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Happy (lonely) birthday, Kangchenjunga
image story



May 25, 2005 14: 15 EST
Exactly fifty years ago, Kangchenjunga was summited (give or take three meters) for the first time. Nepal celebrated the event with a street parade and an official reception for a few members of the original climbing team. However, the mountain itself is rather lonely these days, with just two remaining climbers on the 50th anniversary: Alan Hinkes and Pasang Gelu.

Climbers on parade

British climber George Band and Joe Brown reached the 28,160-foot summit on May 25th, 1955. Brown could not attend to the anniversary celebrations due to health reasons, but 76 year-old George Band happily joined a parade through Kathmandu’s ancient streets. Band, and several Sherpas who took part it the 1955 expedition, were "taken around Kathmandu in horse-drawn carriages, followed by an army band and a colorful procession of mountain climbers and fans,” reported The Scotsman.

So, anybody want to come over?

“We are hopeful the golden jubilee celebration will help make the peak more popular. Kanchenjunga has a reputation for being a difficult mountain, and takes longer to climb,” said Ang Tshering, president of the Nepal Mountaineering Association.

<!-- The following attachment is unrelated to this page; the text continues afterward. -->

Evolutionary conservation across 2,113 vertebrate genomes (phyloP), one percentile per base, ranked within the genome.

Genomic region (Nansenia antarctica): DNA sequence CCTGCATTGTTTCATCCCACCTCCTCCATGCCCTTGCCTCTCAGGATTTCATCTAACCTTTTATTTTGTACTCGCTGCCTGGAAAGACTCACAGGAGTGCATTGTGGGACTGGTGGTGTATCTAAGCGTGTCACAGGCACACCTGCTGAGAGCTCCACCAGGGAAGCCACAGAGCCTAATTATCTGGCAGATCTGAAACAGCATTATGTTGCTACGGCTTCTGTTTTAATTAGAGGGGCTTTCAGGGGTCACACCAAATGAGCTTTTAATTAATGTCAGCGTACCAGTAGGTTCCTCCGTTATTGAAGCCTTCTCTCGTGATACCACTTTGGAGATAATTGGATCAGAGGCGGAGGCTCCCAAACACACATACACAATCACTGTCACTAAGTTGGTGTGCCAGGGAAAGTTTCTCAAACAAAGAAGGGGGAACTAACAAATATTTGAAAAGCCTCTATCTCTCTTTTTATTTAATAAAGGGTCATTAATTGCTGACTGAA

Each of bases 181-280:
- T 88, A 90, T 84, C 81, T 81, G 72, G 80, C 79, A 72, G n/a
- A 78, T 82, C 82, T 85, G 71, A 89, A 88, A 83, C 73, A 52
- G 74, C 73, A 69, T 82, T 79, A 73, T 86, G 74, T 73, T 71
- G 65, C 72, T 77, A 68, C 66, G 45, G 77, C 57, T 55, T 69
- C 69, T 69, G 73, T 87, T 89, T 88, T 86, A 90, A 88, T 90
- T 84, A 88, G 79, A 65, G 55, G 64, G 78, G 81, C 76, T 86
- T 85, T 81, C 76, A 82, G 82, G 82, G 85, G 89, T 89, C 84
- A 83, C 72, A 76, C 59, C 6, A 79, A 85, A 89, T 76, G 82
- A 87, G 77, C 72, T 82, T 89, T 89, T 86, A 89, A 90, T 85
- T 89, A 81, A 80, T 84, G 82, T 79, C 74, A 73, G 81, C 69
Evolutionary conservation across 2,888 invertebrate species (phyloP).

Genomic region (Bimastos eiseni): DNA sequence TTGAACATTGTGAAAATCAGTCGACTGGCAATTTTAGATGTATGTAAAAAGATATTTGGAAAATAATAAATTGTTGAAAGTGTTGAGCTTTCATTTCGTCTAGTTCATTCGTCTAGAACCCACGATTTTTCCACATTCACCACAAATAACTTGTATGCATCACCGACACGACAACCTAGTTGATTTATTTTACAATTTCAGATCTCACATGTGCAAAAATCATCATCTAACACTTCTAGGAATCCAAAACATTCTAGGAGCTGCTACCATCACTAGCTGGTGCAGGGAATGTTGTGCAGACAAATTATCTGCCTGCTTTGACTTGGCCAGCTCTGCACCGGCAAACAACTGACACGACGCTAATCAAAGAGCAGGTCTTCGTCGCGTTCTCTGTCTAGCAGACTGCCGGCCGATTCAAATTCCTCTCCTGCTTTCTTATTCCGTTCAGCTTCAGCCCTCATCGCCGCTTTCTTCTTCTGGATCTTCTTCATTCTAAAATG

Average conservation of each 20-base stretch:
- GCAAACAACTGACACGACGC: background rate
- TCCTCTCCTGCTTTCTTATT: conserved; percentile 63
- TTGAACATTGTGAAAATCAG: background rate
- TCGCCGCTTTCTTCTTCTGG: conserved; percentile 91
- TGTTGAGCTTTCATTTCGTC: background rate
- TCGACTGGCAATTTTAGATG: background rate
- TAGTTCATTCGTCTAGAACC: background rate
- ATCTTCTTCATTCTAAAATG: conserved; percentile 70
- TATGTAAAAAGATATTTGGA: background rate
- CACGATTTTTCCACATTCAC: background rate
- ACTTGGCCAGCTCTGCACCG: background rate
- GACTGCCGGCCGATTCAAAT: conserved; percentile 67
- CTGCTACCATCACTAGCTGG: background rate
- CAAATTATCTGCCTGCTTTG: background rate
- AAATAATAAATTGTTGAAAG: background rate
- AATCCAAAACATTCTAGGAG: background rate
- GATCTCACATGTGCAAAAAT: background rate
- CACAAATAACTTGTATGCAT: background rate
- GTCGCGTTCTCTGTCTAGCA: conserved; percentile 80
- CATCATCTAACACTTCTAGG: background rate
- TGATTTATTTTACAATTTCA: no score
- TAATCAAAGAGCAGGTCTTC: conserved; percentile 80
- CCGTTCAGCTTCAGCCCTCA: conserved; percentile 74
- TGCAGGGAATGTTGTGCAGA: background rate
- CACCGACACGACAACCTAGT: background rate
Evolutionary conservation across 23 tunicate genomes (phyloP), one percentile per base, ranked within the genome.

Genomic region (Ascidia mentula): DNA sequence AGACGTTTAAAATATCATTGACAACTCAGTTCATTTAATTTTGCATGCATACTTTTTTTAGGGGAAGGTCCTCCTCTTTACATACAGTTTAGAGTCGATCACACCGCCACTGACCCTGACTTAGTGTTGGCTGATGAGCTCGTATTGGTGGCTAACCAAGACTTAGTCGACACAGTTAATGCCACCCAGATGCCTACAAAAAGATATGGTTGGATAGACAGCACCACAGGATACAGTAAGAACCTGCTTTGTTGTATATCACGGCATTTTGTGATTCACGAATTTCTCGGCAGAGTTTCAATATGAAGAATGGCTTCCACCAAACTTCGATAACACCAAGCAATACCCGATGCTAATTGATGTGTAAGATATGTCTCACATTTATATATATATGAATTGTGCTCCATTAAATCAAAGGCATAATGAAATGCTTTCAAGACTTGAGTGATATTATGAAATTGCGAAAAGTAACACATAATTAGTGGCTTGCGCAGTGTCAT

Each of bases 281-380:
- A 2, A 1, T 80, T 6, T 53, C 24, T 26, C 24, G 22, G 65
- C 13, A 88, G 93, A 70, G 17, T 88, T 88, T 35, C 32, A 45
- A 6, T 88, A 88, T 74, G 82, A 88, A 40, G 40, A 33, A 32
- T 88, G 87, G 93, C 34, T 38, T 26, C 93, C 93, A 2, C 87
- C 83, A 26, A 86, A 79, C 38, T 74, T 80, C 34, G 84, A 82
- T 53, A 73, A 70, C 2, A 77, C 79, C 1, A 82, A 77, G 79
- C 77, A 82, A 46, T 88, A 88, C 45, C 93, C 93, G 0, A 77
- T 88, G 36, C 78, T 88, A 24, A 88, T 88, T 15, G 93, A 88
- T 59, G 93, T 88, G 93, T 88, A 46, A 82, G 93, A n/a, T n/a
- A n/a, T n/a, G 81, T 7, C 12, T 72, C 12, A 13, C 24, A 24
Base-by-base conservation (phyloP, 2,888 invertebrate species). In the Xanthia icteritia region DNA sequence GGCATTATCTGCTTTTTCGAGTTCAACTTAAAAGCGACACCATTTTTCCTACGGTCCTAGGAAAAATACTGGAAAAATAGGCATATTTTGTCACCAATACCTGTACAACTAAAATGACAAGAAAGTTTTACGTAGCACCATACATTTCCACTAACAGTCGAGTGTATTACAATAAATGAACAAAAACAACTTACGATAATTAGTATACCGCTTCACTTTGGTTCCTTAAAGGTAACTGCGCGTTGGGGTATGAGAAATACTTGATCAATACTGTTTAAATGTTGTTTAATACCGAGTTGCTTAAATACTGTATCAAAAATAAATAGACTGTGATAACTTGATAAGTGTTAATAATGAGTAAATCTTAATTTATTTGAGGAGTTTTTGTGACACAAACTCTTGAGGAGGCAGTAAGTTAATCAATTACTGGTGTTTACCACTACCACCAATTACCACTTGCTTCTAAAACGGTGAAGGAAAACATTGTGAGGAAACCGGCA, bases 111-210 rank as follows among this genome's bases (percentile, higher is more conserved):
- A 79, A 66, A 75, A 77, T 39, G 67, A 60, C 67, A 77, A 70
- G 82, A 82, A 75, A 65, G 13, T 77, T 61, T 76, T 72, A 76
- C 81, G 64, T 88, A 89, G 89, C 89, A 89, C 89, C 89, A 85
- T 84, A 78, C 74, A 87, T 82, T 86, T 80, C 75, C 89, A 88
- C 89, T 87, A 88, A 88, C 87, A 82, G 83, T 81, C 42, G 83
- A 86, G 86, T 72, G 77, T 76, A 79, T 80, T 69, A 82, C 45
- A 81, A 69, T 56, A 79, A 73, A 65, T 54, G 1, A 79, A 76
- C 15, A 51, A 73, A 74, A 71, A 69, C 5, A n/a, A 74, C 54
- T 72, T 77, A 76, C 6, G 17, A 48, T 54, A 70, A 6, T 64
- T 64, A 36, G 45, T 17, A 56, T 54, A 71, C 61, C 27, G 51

Nepalese authorities waived 50% of Kangchenjunga’s climbing fee. The “sale price” has not attracted as many climbers as expected. In fact, only two teams even attempted to climb the mountain this spring, and one of them has already left.

Joos' team calls it quits, Hinkes launches bid

The team led by Swiss guide Norbert Joos aborted their climb after three weeks under constant snowfall. Ironically, the weather improved right after they left. The only two remaining climbers are Alan Hinkes and Pasang Gelu. The team is now prepared to take advantage of a favorable weather forecast. They’ve launched a bid for the elusive summit, which they hope to reach by next weekend.

Kangchenjunga, also known as the “Five Treasures of the Great Snow,” is an immense mountain mass situated on the Sikkim-Nepal border and the most easterly of the Himalayan peaks. The peak was once thought to be the tallest mountain in the world. Attempts to climb the peak started in 1905. But it was fifty years and at least eight expeditions later before British climbers George Band and Joe Brown first stood on its summit on May 25, 1955. Out of respect for Sikkim religion, the party stopped just shy of the summit.

Image of Kangchenjunga from SW side Base Camp, courtesy of Carlos Pauner.

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